Author: Charles Gates

At the end of this past week, headlines on the financial news pages around the United States if not the world, alerted us all to a rare and unsettling event:

“Treasury Market Calls Time on Fed Hikes as Curve Finally Inverts” (Bloomberg, 3/22/19)

“Stocks, Bond Yields Fall Amid Anxiety Over World Economy” (The Wall Street Journal, 3/22/19)

“Two prominent warning signals from bonds.” (The Wall Street Journal, 3/24/19)

The U.S. Treasury Market is the bedrock of the U.S. bond market, and yields on U.S. Treasuries form the basis of pricing virtually all other U.S. dollar denominated bonds issued by U.S. entities such as corporations and financial institutions. The Treasury Bond Market is where the U.S. Government borrows money, and as such, is considered “risk free” from default (recent government closure notwithstanding!). Since the yields on Treasury notes and bonds are the “risk free” yield at any maturity, they become the pricing point over which an appropriate credit and liquidity spread is added to determine the yield on any other issuer, e.g., a corporate issuer or a financial institution. This is commonly referred to as Treasuries plus a Spread (T + S).

The U.S. Treasury Market “yield curve” is merely a depiction of the yields on Treasury notes and bonds at different maturities, usually shown from very short-term Treasuries (referred to as Treasury “bills” or T-bills), to longer-term maturities (referred to as Treasury “notes” and “bonds”). Although Treasury bonds are issued with maturities of 30 years, market interest is usually in the 1–10-year range. Treasury notes in this range are also watched closely as an indicator of shifts in investor sentiment about the outlook for the U.S. economy, as well as signals about Federal Reserve Bank policy regarding dampening or stimulating the U.S. economy by raising or lowering short term rates, such as the Fed Funds rate and Interest On Excess Reserves (IOER). When the Fed lowers these short-term rates, it usually indicates that they want to stimulate the economy by making it cheaper for banks and companies to borrow money. When the Fed raises short-term rates, it can indicate a variety of things, including a desire to dampen the economy, take advantage of a buoyant economy by raising rates to curb inflation, and gain sufficient room to move rates lower should the economy begin to weaken and economic stimulus is needed to resuscitate growth.

My own view is that the Fed had been raising short-term rates carefully in the Yellen years after the last recession, and the current Fed has continued, but slowed, that rise in order to maintain that dry powder for future stimulus (but without dampening growth).

On the long-end of the yield curve, different forces seem to be at work. Last Friday the Wall Street Journalreported a shift from stocks to bonds by investors who believe equity markets are weak and getting weaker, and who are shifting funds into longer-term Treasury notes and bonds. Purchasers of those bonds drive their prices up and their yields down. The Wall Street Journalarticle reported that this appears to have happened in both Germany and the United States.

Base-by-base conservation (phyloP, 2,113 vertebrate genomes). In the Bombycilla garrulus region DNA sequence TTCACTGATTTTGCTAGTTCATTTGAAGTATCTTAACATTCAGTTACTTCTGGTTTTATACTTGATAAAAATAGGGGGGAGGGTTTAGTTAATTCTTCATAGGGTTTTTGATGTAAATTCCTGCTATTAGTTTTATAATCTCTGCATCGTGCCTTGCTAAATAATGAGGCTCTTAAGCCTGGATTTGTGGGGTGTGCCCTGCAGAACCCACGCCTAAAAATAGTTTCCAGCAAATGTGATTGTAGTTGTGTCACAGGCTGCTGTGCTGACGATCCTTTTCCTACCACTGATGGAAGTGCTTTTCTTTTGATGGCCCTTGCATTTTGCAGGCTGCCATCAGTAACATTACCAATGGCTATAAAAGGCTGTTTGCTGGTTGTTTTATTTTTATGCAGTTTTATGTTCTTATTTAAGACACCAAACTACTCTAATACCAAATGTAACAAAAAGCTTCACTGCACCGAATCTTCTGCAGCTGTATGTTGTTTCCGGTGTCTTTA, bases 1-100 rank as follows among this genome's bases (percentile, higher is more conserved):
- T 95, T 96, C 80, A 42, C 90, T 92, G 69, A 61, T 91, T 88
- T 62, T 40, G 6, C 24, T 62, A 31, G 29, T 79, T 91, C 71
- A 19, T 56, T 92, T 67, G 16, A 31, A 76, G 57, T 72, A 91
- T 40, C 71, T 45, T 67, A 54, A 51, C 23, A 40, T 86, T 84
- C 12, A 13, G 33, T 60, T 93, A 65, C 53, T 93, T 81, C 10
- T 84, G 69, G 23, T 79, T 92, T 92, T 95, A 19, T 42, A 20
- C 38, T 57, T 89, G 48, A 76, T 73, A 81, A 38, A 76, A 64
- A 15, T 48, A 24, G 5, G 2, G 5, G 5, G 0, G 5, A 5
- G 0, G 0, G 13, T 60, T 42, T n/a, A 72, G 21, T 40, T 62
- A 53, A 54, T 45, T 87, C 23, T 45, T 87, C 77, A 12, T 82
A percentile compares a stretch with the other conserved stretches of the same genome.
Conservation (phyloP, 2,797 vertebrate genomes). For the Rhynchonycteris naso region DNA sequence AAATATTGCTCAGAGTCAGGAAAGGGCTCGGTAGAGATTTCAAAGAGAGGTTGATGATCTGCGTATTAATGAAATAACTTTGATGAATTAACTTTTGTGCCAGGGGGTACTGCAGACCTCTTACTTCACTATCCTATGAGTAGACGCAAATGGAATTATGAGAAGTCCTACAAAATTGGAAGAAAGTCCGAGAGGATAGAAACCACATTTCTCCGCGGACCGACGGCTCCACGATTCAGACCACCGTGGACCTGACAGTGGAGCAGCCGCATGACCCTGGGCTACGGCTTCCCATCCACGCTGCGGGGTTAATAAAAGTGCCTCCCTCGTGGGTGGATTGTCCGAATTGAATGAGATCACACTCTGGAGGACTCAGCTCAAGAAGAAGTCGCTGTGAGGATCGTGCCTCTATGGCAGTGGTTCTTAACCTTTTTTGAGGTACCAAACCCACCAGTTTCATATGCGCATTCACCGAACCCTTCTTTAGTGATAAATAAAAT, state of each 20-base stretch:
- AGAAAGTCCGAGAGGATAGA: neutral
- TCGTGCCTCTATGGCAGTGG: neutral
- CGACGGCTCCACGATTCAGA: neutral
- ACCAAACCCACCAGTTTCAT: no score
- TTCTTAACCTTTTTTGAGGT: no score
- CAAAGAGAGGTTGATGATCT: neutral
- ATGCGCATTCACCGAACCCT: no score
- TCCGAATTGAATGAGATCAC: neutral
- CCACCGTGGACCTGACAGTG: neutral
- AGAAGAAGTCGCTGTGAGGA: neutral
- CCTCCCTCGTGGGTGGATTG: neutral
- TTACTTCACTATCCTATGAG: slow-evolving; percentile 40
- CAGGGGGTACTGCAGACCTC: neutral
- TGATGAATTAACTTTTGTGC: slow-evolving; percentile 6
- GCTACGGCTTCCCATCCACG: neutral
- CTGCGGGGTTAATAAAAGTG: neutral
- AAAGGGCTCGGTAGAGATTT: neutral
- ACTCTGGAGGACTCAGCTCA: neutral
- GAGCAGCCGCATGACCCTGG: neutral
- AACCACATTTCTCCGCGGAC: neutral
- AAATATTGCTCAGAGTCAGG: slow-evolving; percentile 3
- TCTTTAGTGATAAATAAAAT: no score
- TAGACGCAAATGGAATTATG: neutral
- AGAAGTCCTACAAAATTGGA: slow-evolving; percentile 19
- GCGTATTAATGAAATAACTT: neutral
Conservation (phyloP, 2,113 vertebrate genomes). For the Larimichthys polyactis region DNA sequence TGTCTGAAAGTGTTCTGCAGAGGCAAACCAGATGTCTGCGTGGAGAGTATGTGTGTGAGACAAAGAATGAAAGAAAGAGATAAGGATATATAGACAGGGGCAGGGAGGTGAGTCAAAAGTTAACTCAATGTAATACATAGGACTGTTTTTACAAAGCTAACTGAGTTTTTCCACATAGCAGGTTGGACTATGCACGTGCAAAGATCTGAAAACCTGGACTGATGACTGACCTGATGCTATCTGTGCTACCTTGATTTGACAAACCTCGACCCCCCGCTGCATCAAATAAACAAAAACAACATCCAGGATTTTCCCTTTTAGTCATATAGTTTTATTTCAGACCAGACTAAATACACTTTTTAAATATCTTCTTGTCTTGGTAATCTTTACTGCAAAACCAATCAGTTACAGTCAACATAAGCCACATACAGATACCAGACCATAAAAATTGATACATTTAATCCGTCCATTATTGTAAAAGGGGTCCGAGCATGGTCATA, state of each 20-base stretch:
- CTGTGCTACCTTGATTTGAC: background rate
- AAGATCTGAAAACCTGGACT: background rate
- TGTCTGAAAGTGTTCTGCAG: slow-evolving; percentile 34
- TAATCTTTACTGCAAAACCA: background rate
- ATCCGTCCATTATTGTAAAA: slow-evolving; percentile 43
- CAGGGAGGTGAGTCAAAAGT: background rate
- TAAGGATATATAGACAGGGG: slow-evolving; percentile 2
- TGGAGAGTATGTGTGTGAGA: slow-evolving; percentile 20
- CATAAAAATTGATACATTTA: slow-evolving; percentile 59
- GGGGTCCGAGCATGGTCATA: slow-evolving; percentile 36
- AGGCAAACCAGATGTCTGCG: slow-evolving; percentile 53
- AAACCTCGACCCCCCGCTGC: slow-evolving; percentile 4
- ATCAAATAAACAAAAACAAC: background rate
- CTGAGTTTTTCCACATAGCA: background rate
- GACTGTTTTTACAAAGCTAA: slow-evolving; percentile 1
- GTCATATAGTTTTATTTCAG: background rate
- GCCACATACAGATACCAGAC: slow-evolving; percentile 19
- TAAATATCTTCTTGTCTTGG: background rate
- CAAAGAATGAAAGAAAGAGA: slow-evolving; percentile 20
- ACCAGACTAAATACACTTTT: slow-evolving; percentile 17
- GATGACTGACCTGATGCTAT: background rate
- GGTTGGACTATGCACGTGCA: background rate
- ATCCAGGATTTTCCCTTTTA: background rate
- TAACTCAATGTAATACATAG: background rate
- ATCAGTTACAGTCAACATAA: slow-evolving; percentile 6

“A report Friday showed factory output in the eurozone fell in March at the fastest pace in nearly six years, while a gauge of U.S. manufacturing activity slipped to its lowest level in nearly two years. The data sent bond prices rising and yields sliding, with the German 10-year bond yield dropping below zero for the first time since 2016 and the yield on the 10-year Treasury note falling to 2.459%, the lowest since January 2018.” – Stocks, Bond Yields Fall Amid Anxiety Over World Economy, WSJ, 3/22/19

The Treasury yield curve is usually “upward sloping,” meaning that T-bill rates are normally lower than longer-term rates. (Comparing two points on the Treasury curve is often referred to as a spread or yield curve spread. More often than not, it is just called the yield curve!). However, when the yield curve inverts, and short rates are higher than long rates, it is generally interpreted as a sign that a weakening economy and/or an economic recession are anticipated in the near future. Hence, the alarm in the markets occurring from this “inverted” yield curve! As demonstrated by the chart below, the 3-month Treasury Bill is above the 10-year Treasury. This inversion has coincided with the previous two recessions.

Blog Post Image

It is interesting to note that there are two other yield curve spreads that market practitioners watch: the 2s/10s (the 10-year Treasury minus the 2-year Treasury) and the 3-month versus the 30-year Treasury (the 30-year Treasury minus the 3-month Treasury Bill). These have not yet inverted and have been excellent predictors of future recessions when they do invert. So, it may simply be a wait and see scenario!

Just as an “inverted yield curve” may signal an impending recession, other yield curve shapes may signal different stages of the economy. The dynamics of yield curves are covered in GFMI’s Yield Curve Analysis course; we welcome you to explore what is covered in this class at